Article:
Russian Gay Culture Sampler


Kuz'ma Petrov-Vodkin (1878-1939) painted, among other things, Christian (loaves and fishes) and homoerotic images like this one, "Boys Playing," 1911 (see also his painting "Bathing the Red Horse").


Serge Diaghilev (1872-1929) is best known in the West as a ballet impresario, for organizing Russian ballets and bringing them to the attention of the world. In Russia he is also known as the mastermind behind the World of Art -- a group of artists, a series of regular exhibits, and a journal. Karlinsky points out that Diaghilev organized and promoted the World of Art group during his liaison with the painter Dmitry Filosofov. Filosofov eventually left Diaghilev, and the latter's meeting with the dancer Vaslav Nijinsky (1889-1950) sealed both men's fates. In their five year affair, as Karlinsky writes, Diaghilev placed Nijinsky at the center of such masterpieces as Stravinsky's Petrushka and Rite of Spring, Debussy's Afternoon of a Faun, and Ravel's Daphnis and Cloe. See Karlinsky's "Sergei Diaghilev: Public and Private," The Christopher Street Reader (NY: Perigee, 1983), 265-273.


Vaslav Nijinsky (1889-1950) was successful as a dancer and choregrapher while he was Diaghilev's lover. He later married and went mad. Nijinsky at


Konstantin Somov (1869-1939), whose self-portrait you see here, was one of the gay members of the World of Art group. In high school he had a passionate affair with Dmitry Filosofov, who later became Diaghilev's lover.


No one seems to doubt that Petr Ilich Tchaikovsky (1840-93) was gay, yet many have put a homophobic spin on his homosexuality. See, for example, the Encyclopaedia Britannica article, which states " His abnormal love for his now-deceased mother and the ineffectualness of his father did nothing to hinder his latent homosexuality, and the disciplinary regime of the all-male School of Jurisprudence cannot have helped. There is, however, no evidence of his having given any active outlet to his secret desires." In fact, there's a lot of evidence! See also his Classics World Biography. Both repeat the persistent rumors to the effect that Tchaikovsky's death was a suicide forced by classmates who were appalled at his homosexuality. Karlinsky and Poznansky have shown these to be homophobic drivel based on hearsay and pure speculation. For the true story see Poznansky's book, Tchaikovsky: The Quest for the Inner Man (1991) Karlinsky, "Tchaikovsky and the Unholy Alliance," Harvard Gay and Lesbian Review, Vol. iii., No. 4 (Fall, 1996), 31-33 and Richard Taruskin in The New Republic, Feb. 6, 1995. Tchaikovsky at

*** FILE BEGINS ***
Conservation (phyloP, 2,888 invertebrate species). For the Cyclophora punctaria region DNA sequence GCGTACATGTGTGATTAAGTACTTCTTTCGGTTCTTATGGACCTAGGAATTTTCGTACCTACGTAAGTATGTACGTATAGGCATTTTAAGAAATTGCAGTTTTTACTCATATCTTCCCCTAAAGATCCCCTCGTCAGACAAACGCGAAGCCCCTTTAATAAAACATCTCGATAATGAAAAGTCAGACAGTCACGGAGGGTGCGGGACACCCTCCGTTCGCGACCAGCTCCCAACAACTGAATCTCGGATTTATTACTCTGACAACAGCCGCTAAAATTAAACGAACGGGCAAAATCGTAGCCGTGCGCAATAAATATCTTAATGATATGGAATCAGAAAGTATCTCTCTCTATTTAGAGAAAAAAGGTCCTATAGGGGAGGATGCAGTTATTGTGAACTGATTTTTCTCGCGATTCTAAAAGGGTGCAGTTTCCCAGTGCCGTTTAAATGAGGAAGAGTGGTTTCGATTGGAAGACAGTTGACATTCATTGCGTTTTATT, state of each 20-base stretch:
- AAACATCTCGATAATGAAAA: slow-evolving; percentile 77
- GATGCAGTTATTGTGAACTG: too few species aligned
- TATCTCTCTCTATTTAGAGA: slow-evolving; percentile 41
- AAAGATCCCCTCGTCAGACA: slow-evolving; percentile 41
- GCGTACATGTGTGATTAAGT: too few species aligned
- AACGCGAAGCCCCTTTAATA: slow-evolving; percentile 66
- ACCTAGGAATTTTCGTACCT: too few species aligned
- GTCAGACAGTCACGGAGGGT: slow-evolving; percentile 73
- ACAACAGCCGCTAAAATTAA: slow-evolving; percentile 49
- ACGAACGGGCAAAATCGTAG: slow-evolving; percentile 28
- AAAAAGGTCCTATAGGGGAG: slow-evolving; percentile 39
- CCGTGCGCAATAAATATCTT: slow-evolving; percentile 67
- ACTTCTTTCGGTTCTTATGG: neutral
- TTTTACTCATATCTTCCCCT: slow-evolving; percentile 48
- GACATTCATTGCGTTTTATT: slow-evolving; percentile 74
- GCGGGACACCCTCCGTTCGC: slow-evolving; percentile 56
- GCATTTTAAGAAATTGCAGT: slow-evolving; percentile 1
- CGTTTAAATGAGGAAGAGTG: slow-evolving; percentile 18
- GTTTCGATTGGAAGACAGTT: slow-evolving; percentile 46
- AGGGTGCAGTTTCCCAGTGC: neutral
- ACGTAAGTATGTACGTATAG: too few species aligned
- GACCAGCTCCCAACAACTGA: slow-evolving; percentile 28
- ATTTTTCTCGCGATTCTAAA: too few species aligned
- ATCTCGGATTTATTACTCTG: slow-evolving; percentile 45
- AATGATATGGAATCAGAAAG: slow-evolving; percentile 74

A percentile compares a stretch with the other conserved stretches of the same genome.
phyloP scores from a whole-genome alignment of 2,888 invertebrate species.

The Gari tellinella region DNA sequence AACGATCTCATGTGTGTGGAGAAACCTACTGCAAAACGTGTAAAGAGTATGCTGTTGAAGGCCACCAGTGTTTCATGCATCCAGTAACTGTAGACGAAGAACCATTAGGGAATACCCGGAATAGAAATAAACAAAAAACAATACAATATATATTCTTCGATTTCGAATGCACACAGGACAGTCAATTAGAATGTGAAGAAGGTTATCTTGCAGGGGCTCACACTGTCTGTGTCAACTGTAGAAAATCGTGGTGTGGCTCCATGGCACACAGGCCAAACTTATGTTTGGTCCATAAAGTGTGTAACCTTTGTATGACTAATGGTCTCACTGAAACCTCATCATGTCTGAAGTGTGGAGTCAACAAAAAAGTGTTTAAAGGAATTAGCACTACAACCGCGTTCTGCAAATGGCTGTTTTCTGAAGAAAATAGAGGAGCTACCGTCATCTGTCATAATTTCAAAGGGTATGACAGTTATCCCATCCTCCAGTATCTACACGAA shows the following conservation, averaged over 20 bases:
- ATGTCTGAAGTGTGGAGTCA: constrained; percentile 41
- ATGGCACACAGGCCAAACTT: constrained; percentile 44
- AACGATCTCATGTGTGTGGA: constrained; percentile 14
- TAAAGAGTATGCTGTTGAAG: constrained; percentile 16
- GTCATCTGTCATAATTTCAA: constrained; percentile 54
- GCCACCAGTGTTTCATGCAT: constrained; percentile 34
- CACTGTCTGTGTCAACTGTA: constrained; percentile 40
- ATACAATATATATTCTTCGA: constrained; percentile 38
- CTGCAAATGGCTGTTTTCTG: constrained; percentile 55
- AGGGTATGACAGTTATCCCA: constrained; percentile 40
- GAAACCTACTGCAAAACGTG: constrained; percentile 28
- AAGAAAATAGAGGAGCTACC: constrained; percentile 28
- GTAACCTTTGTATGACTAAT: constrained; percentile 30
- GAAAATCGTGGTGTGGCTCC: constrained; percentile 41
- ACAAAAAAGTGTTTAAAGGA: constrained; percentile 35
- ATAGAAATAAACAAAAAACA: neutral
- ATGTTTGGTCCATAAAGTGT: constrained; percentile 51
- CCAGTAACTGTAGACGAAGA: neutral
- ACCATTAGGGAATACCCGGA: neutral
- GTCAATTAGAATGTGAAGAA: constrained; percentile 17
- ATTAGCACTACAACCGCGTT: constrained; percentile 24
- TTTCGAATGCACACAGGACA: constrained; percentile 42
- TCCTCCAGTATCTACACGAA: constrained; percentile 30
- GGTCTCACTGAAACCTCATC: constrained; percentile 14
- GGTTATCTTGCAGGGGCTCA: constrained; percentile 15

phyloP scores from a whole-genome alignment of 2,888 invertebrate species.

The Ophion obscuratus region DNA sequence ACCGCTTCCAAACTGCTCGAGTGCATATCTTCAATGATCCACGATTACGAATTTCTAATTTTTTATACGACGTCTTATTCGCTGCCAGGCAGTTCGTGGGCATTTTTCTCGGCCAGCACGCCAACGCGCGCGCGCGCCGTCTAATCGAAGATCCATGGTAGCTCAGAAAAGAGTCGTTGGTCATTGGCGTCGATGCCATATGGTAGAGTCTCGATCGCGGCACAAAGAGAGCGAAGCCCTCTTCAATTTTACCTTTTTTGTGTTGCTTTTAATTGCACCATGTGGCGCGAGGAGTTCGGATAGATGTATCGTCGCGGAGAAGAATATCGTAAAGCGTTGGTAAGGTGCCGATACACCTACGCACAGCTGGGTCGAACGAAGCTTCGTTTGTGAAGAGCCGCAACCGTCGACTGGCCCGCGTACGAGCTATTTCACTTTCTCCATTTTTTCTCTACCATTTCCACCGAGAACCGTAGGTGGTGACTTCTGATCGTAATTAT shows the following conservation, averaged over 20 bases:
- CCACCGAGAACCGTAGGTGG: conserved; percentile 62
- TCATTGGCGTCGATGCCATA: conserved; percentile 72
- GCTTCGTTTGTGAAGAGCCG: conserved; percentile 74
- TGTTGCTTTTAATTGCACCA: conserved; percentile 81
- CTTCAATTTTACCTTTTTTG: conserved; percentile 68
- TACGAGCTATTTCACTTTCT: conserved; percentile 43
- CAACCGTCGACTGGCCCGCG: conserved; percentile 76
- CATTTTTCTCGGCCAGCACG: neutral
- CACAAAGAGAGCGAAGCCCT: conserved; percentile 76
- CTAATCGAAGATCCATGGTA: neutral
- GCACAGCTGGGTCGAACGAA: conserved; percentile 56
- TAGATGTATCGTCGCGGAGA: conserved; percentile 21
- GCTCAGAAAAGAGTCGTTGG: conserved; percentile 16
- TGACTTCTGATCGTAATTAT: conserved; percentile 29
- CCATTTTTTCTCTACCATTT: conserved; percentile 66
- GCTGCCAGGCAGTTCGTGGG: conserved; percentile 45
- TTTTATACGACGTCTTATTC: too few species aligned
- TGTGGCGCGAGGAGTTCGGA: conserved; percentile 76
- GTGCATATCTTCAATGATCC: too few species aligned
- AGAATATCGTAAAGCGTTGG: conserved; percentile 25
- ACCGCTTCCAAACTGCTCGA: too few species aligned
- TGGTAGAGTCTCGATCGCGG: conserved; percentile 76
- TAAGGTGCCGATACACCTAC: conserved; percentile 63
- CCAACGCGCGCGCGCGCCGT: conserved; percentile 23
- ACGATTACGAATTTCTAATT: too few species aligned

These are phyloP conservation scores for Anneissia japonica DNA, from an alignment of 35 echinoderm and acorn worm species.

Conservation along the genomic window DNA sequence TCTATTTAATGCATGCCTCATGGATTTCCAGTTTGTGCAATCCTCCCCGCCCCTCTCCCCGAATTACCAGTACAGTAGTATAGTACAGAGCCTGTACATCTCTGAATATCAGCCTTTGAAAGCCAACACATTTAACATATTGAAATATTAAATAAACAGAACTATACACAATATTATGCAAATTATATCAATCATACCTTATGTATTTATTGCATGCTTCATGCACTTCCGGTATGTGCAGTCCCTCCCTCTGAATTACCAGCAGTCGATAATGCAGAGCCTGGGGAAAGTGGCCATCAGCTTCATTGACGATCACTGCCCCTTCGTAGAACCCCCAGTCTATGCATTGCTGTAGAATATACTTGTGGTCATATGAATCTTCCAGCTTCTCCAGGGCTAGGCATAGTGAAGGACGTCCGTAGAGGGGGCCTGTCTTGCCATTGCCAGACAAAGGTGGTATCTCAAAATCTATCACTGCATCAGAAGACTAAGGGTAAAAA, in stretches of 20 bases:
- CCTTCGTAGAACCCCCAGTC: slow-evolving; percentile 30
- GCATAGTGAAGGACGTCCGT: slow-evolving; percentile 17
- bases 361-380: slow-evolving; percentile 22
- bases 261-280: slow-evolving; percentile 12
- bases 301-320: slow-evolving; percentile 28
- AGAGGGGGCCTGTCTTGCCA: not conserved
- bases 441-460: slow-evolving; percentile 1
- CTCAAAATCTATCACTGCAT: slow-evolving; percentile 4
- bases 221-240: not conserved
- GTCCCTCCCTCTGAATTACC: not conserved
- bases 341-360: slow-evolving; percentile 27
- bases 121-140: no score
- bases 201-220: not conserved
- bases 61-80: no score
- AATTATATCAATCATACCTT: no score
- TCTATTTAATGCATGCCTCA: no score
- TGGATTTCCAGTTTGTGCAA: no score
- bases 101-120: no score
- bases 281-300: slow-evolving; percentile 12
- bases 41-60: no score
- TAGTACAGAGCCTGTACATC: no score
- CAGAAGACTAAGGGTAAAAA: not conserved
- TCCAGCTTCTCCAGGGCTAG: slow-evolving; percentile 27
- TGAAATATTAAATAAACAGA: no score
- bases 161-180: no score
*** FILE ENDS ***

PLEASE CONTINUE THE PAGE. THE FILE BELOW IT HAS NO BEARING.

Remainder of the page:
Anatoly Mariengof (L) and Sergei Esenin (R)

Aren't they cute? According to biographers, Sergei Esenin (1895-1925) and Anatoly Mariengof (1897-1962) had a "legendary passionate friendship" that lasted 3 years. Karlinsky argues that Esenin's best love poetry is that addressed to men.


Viktiuk's production of Genet's The Maids

Roman Viktiuk is arguably the most popular Russian stage director alive today. In the late 1980s he began directing a series of plays with homoerotic content. Even plays that were not explicitly written as gay invariably included shirtless men! Among the most famous productions: Genet's The Maids, which was put on with men in drag; M. Butterfly; and Kolyada's Slingshot (which he first staged in the US -- the English translation is included in our anthology).

See Vitaly Lazarenko's Viktiuk at


Artwork by Oleg and Viktor (click for a larger image)

Timur Novikov runs an art gallery in Petersburg, the New Academy at 10 Pushkinskaia St., and arranges various happenings and raves. He also handles the work of Oleg and Viktor -- Oleg Maslov and Viktor Kuznetsov, who work as a team. They produce kitschy photos a la von Gloeden and Hockney-like realist paintings. In the photos Oleg and Viktor themselves appear as models.


Mogutin (R) and Philippini (L) at their wedding

Slava Mogutin was the self-styled "American Culturologist," the enfant terrible of Russian journalism. He was one of the first to publish on gay topics in Russia. Mogutin also writes poetry and edited the 2 volume collection of the works of Yevgeny Kharitonov. On April 12, 1994 Mogutin made news by attempting to marry his American boyfriend, Robert Filippini, at the Moscow Palace of Weddings.

Check out Mogutin Online, including his latest book!


See the pages on


How about the uncontested master himself, Sergei Eisenstein? Karlinsky writes that when he was in Mexico filming Que Viva Mexico his homosexuality nearly caused an international scandal, and he was blackmailed into returning to the Soviet Union by the authorities, who threatened to expose his private life. For an analysis of homoerotic images in his films (remember the cannons in Potemkin?) see Thomas Waugh, "A Fag Spotter's Guide to Eisenstein," Body Politic, no. 35 (July/August 1977). Some of Eisenstein's erotic drawings were published in Literaturnoe obozrenie: Erotika v russkoi literature (1992). Here's his humorous drawing of a costume for Maliutin in Ivan the Terrible.

Sergei Paradjanov (1924-1990) was one of the most innovative and controversial filmmakers to work in the Soviet Union. His films, which include The Color of Pomegranates and The Legend of the Suram Fortress are stunningly beautiful and rich in color and imagery. Paradjanov spent most of the 70s in prison for "homosexuality and illegal trafficking in religious icons." Many of his films feature idealized male beauty, and he inspired Tarsem, the director who shot R.E.M.'s video of "Losing My Religion."

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